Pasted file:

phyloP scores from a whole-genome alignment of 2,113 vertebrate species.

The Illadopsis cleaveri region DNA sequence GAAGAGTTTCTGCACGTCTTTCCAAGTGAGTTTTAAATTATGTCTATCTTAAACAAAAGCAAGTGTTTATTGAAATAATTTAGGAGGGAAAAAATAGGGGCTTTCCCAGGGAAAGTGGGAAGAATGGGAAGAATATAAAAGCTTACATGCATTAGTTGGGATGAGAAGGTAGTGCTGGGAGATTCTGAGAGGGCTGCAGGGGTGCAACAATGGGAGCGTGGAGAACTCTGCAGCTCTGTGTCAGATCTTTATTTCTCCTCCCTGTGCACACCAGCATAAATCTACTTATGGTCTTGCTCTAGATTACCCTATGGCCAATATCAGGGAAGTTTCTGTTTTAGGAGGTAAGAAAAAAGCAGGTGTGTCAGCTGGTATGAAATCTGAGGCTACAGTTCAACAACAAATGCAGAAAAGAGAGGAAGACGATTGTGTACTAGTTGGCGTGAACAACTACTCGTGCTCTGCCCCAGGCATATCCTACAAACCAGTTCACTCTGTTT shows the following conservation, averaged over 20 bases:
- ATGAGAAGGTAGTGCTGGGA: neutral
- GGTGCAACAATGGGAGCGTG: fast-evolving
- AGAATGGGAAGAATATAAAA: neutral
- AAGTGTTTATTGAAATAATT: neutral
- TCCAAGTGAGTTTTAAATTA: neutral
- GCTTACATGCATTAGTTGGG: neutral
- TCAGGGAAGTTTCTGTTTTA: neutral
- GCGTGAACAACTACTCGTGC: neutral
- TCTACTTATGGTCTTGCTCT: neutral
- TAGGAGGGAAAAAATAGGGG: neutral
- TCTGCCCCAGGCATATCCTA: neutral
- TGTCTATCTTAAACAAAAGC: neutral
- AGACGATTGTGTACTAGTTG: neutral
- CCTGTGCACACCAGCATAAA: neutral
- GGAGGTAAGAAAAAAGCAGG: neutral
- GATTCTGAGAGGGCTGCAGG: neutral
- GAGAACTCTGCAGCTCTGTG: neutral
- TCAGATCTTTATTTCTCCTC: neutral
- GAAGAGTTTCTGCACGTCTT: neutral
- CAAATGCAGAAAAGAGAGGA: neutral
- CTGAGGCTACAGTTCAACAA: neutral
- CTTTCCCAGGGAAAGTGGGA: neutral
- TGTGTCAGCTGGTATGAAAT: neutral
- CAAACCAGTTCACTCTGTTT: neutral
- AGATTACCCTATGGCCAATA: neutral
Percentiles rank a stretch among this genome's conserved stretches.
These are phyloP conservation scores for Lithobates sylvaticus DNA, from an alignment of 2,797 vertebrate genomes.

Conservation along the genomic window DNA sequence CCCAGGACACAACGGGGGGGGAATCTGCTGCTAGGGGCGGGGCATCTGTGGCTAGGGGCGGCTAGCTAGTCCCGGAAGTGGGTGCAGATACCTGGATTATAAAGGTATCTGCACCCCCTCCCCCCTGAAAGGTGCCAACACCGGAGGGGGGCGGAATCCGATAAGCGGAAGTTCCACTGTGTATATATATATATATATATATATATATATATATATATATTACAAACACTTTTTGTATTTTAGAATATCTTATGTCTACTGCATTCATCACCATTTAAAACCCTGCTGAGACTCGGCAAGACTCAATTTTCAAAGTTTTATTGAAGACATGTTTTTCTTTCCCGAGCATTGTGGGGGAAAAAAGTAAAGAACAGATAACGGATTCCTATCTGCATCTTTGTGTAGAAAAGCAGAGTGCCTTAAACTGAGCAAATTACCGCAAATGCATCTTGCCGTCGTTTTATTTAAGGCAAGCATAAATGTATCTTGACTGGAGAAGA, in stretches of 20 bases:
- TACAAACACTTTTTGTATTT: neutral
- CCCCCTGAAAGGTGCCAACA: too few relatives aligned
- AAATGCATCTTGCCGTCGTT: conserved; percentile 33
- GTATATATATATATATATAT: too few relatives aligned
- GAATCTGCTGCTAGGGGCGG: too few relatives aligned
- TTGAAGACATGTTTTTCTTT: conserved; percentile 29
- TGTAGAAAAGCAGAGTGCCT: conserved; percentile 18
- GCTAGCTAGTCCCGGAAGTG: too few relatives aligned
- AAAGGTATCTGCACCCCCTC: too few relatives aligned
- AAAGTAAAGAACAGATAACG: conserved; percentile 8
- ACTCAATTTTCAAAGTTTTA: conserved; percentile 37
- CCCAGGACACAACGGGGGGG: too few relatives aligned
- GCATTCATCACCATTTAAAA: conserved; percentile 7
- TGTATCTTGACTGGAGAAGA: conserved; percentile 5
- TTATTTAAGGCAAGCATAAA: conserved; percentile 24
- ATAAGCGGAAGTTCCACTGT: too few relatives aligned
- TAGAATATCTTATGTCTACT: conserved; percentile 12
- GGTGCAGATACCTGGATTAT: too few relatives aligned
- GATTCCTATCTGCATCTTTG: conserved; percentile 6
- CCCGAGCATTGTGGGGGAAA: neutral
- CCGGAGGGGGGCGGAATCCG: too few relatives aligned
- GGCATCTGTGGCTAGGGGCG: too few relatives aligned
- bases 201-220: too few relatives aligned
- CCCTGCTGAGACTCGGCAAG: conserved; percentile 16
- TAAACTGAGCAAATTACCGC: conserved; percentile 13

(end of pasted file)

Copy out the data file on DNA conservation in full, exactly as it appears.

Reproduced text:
phyloP scores from a whole-genome alignment of 2,113 vertebrate species.

The Illadopsis cleaveri region DNA sequence GAAGAGTTTCTGCACGTCTTTCCAAGTGAGTTTTAAATTATGTCTATCTTAAACAAAAGCAAGTGTTTATTGAAATAATTTAGGAGGGAAAAAATAGGGGCTTTCCCAGGGAAAGTGGGAAGAATGGGAAGAATATAAAAGCTTACATGCATTAGTTGGGATGAGAAGGTAGTGCTGGGAGATTCTGAGAGGGCTGCAGGGGTGCAACAATGGGAGCGTGGAGAACTCTGCAGCTCTGTGTCAGATCTTTATTTCTCCTCCCTGTGCACACCAGCATAAATCTACTTATGGTCTTGCTCTAGATTACCCTATGGCCAATATCAGGGAAGTTTCTGTTTTAGGAGGTAAGAAAAAAGCAGGTGTGTCAGCTGGTATGAAATCTGAGGCTACAGTTCAACAACAAATGCAGAAAAGAGAGGAAGACGATTGTGTACTAGTTGGCGTGAACAACTACTCGTGCTCTGCCCCAGGCATATCCTACAAACCAGTTCACTCTGTTT shows the following conservation, averaged over 20 bases:
- ATGAGAAGGTAGTGCTGGGA: neutral
- GGTGCAACAATGGGAGCGTG: fast-evolving
- AGAATGGGAAGAATATAAAA: neutral
- AAGTGTTTATTGAAATAATT: neutral
- TCCAAGTGAGTTTTAAATTA: neutral
- GCTTACATGCATTAGTTGGG: neutral
- TCAGGGAAGTTTCTGTTTTA: neutral
- GCGTGAACAACTACTCGTGC: neutral
- TCTACTTATGGTCTTGCTCT: neutral
- TAGGAGGGAAAAAATAGGGG: neutral
- TCTGCCCCAGGCATATCCTA: neutral
- TGTCTATCTTAAACAAAAGC: neutral
- AGACGATTGTGTACTAGTTG: neutral
- CCTGTGCACACCAGCATAAA: neutral
- GGAGGTAAGAAAAAAGCAGG: neutral
- GATTCTGAGAGGGCTGCAGG: neutral
- GAGAACTCTGCAGCTCTGTG: neutral
- TCAGATCTTTATTTCTCCTC: neutral
- GAAGAGTTTCTGCACGTCTT: neutral
- CAAATGCAGAAAAGAGAGGA: neutral
- CTGAGGCTACAGTTCAACAA: neutral
- CTTTCCCAGGGAAAGTGGGA: neutral
- TGTGTCAGCTGGTATGAAAT: neutral
- CAAACCAGTTCACTCTGTTT: neutral
- AGATTACCCTATGGCCAATA: neutral
Percentiles rank a stretch among this genome's conserved stretches.
These are phyloP conservation scores for Lithobates sylvaticus DNA, from an alignment of 2,797 vertebrate genomes.

Conservation along the genomic window DNA sequence CCCAGGACACAACGGGGGGGGAATCTGCTGCTAGGGGCGGGGCATCTGTGGCTAGGGGCGGCTAGCTAGTCCCGGAAGTGGGTGCAGATACCTGGATTATAAAGGTATCTGCACCCCCTCCCCCCTGAAAGGTGCCAACACCGGAGGGGGGCGGAATCCGATAAGCGGAAGTTCCACTGTGTATATATATATATATATATATATATATATATATATATATTACAAACACTTTTTGTATTTTAGAATATCTTATGTCTACTGCATTCATCACCATTTAAAACCCTGCTGAGACTCGGCAAGACTCAATTTTCAAAGTTTTATTGAAGACATGTTTTTCTTTCCCGAGCATTGTGGGGGAAAAAAGTAAAGAACAGATAACGGATTCCTATCTGCATCTTTGTGTAGAAAAGCAGAGTGCCTTAAACTGAGCAAATTACCGCAAATGCATCTTGCCGTCGTTTTATTTAAGGCAAGCATAAATGTATCTTGACTGGAGAAGA, in stretches of 20 bases:
- TACAAACACTTTTTGTATTT: neutral
- CCCCCTGAAAGGTGCCAACA: too few relatives aligned
- AAATGCATCTTGCCGTCGTT: conserved; percentile 33
- GTATATATATATATATATAT: too few relatives aligned
- GAATCTGCTGCTAGGGGCGG: too few relatives aligned
- TTGAAGACATGTTTTTCTTT: conserved; percentile 29
- TGTAGAAAAGCAGAGTGCCT: conserved; percentile 18
- GCTAGCTAGTCCCGGAAGTG: too few relatives aligned
- AAAGGTATCTGCACCCCCTC: too few relatives aligned
- AAAGTAAAGAACAGATAACG: conserved; percentile 8
- ACTCAATTTTCAAAGTTTTA: conserved; percentile 37
- CCCAGGACACAACGGGGGGG: too few relatives aligned
- GCATTCATCACCATTTAAAA: conserved; percentile 7
- TGTATCTTGACTGGAGAAGA: conserved; percentile 5
- TTATTTAAGGCAAGCATAAA: conserved; percentile 24
- ATAAGCGGAAGTTCCACTGT: too few relatives aligned
- TAGAATATCTTATGTCTACT: conserved; percentile 12
- GGTGCAGATACCTGGATTAT: too few relatives aligned
- GATTCCTATCTGCATCTTTG: conserved; percentile 6
- CCCGAGCATTGTGGGGGAAA: neutral
- CCGGAGGGGGGCGGAATCCG: too few relatives aligned
- GGCATCTGTGGCTAGGGGCG: too few relatives aligned
- bases 201-220: too few relatives aligned
- CCCTGCTGAGACTCGGCAAG: conserved; percentile 16
- TAAACTGAGCAAATTACCGC: conserved; percentile 13